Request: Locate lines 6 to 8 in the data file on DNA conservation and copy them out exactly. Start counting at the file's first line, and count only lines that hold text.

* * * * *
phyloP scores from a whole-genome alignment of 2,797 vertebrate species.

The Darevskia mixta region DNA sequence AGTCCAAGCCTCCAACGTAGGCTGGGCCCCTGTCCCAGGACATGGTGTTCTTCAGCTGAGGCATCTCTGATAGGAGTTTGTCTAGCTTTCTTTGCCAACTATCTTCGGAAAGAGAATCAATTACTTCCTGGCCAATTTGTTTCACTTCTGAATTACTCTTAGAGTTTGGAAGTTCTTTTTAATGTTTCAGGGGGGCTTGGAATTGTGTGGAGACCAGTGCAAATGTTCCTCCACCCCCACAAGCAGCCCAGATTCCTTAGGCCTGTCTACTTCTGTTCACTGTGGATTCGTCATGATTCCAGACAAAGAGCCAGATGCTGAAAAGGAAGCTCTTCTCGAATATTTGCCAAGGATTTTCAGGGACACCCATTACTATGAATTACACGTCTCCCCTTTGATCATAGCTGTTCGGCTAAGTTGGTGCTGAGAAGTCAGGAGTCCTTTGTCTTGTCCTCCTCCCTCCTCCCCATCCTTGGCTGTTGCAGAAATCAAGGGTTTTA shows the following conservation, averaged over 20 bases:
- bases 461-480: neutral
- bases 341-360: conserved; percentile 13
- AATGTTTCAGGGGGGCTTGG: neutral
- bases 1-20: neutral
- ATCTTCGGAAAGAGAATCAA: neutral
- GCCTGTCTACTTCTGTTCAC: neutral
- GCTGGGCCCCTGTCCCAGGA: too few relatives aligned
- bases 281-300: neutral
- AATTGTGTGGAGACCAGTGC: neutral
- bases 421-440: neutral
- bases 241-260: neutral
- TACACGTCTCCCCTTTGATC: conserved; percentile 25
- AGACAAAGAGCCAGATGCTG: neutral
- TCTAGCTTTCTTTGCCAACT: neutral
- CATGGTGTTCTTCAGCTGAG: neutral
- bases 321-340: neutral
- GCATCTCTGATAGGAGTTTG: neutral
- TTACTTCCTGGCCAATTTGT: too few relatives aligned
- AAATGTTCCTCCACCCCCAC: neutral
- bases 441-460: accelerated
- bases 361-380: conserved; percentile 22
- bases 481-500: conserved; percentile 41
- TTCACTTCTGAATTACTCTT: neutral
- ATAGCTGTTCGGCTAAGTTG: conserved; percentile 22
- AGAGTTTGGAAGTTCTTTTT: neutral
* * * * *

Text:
- bases 1-20: neutral
- ATCTTCGGAAAGAGAATCAA: neutral
- GCCTGTCTACTTCTGTTCAC: neutral